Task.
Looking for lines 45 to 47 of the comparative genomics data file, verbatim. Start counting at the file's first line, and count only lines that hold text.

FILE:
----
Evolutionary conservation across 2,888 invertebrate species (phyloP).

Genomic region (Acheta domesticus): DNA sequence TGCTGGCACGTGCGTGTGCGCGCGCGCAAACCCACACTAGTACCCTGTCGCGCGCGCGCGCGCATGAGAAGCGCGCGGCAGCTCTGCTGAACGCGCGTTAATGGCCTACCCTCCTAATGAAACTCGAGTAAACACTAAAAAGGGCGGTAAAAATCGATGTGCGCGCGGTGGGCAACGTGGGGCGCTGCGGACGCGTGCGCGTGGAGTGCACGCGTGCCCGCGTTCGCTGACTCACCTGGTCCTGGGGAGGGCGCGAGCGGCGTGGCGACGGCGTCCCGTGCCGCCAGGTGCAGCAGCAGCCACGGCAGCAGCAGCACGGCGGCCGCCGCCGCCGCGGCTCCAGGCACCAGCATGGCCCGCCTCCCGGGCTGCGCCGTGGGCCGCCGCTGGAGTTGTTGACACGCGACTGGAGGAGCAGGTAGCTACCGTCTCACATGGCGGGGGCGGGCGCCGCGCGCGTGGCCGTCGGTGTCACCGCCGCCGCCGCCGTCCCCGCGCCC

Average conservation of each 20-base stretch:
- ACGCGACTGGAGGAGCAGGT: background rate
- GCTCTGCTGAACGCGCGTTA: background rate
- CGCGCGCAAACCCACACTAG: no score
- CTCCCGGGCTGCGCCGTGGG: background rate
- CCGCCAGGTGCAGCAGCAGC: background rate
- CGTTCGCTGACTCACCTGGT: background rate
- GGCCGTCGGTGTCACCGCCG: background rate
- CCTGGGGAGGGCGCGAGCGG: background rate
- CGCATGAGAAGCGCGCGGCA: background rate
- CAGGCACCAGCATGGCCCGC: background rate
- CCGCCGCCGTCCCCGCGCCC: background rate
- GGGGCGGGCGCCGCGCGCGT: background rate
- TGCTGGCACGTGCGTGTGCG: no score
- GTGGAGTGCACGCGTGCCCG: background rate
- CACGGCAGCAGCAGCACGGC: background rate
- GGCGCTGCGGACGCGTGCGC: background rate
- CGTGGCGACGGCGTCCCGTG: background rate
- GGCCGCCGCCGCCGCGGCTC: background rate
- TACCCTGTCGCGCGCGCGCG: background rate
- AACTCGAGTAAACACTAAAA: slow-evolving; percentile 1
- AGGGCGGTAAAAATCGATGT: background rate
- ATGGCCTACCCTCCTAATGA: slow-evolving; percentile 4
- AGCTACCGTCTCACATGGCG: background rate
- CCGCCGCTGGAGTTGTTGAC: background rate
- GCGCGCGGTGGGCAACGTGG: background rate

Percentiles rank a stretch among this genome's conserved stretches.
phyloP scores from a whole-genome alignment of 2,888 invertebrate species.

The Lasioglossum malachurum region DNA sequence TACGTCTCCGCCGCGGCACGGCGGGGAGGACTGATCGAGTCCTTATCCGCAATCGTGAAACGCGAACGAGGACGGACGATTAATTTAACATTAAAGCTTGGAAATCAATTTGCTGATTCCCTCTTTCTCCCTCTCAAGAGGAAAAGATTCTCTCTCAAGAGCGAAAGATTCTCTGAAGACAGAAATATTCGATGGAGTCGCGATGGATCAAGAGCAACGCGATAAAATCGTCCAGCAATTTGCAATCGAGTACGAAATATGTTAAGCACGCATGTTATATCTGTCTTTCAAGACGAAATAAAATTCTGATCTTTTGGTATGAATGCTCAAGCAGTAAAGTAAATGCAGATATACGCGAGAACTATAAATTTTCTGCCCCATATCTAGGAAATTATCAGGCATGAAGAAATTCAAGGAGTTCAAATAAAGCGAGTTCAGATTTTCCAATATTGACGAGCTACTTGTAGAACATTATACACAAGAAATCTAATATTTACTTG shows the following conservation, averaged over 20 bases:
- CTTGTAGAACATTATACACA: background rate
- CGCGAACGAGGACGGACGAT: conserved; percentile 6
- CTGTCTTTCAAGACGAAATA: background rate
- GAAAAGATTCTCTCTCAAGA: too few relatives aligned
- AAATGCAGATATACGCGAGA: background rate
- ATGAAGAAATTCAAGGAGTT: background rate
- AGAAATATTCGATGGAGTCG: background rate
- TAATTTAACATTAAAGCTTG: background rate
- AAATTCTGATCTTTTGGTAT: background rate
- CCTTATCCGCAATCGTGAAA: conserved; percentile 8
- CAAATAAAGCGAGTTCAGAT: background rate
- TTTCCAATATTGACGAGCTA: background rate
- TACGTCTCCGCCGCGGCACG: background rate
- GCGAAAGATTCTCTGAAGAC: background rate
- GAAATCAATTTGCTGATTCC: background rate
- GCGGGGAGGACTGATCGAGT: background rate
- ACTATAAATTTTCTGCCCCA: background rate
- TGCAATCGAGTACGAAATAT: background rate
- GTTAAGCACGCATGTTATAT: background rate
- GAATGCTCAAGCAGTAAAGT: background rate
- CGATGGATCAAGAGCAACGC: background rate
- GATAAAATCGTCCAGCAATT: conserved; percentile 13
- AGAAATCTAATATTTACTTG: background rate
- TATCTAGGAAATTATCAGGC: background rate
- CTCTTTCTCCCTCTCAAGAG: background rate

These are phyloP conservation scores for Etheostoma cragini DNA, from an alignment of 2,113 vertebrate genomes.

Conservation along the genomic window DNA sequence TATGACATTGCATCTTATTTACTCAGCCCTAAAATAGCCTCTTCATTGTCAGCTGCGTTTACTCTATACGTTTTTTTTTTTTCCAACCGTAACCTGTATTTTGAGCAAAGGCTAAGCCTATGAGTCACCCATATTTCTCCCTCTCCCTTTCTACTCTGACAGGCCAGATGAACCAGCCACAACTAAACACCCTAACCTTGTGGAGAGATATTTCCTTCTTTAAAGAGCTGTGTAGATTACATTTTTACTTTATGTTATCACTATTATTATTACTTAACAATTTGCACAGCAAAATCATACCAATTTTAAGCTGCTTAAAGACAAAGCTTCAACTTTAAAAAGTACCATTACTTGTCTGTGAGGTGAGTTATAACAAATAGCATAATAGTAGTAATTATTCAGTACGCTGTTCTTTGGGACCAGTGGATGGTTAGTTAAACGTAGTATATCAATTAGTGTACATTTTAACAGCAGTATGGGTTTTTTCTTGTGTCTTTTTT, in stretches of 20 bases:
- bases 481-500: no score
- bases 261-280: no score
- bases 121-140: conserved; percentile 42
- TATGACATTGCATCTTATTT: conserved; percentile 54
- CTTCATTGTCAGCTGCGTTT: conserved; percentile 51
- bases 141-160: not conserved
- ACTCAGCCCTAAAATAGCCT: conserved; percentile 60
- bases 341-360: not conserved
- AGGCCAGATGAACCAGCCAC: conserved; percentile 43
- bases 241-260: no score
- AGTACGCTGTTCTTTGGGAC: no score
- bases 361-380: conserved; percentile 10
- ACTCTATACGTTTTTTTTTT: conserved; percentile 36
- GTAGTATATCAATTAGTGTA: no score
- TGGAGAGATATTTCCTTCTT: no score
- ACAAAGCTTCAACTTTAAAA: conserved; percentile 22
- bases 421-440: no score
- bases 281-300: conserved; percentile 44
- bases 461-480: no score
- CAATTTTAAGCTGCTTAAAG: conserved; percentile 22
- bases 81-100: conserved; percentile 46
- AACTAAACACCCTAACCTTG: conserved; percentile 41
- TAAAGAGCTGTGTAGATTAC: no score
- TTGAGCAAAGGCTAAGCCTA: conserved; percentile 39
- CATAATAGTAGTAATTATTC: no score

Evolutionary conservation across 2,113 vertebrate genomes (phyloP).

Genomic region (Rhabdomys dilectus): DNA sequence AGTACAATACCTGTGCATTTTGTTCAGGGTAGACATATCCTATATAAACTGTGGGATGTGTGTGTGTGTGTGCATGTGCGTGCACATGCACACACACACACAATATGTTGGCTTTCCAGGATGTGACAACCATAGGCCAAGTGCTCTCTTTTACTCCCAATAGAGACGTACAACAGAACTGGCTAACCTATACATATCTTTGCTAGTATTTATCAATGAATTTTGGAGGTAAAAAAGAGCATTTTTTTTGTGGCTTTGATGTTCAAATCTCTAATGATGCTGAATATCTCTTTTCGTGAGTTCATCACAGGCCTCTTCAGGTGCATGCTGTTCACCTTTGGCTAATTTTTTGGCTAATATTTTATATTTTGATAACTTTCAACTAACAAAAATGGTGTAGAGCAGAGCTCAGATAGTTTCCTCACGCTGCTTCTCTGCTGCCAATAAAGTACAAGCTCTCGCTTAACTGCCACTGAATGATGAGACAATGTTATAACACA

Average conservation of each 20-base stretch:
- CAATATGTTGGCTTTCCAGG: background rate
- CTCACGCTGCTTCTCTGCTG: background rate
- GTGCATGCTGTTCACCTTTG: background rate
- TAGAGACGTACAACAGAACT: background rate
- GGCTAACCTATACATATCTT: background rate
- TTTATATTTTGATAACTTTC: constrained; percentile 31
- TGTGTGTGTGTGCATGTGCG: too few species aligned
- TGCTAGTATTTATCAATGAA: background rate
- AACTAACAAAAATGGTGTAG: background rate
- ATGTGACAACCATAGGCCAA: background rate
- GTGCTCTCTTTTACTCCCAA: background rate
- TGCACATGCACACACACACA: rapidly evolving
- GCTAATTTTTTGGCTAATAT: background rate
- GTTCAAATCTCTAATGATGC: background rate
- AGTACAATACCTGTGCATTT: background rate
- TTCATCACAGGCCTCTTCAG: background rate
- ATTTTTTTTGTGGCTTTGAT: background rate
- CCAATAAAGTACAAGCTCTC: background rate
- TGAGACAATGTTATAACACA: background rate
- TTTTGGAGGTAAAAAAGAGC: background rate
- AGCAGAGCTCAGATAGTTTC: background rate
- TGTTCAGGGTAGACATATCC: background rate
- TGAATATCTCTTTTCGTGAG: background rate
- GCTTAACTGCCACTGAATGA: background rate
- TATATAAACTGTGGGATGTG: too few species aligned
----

- GCGAAAGATTCTCTGAAGAC: background rate
- GAAATCAATTTGCTGATTCC: background rate
- GCGGGGAGGACTGATCGAGT: background rate